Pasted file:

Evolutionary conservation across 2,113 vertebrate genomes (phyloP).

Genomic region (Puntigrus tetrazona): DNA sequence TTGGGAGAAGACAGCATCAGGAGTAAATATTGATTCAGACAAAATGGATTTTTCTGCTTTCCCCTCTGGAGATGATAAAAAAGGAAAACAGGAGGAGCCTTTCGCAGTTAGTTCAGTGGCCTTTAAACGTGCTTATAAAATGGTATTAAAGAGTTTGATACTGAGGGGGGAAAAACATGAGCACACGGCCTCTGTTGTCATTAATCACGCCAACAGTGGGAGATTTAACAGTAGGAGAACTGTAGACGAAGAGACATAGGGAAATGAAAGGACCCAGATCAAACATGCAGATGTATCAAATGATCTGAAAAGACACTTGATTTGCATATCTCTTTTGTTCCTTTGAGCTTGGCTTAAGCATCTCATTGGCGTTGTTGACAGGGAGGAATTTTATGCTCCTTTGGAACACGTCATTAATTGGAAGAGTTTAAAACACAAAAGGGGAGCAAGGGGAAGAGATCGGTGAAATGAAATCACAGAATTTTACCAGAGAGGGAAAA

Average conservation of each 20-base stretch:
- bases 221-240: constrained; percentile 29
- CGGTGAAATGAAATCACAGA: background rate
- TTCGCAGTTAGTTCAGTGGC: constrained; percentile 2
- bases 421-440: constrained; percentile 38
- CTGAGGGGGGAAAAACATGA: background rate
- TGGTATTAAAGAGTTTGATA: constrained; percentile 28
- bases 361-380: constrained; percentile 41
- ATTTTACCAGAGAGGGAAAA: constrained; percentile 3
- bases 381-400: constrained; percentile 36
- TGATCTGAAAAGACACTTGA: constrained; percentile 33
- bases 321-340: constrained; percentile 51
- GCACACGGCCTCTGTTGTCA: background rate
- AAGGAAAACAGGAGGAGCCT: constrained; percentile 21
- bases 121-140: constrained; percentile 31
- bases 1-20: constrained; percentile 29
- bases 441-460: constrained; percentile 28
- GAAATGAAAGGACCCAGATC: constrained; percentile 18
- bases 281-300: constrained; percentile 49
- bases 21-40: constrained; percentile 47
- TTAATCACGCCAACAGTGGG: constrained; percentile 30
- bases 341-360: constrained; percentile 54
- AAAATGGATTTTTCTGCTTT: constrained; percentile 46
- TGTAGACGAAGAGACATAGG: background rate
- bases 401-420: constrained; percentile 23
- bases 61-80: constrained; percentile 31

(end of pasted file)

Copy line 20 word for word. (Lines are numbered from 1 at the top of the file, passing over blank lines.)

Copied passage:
- GAAATGAAAGGACCCAGATC: constrained; percentile 18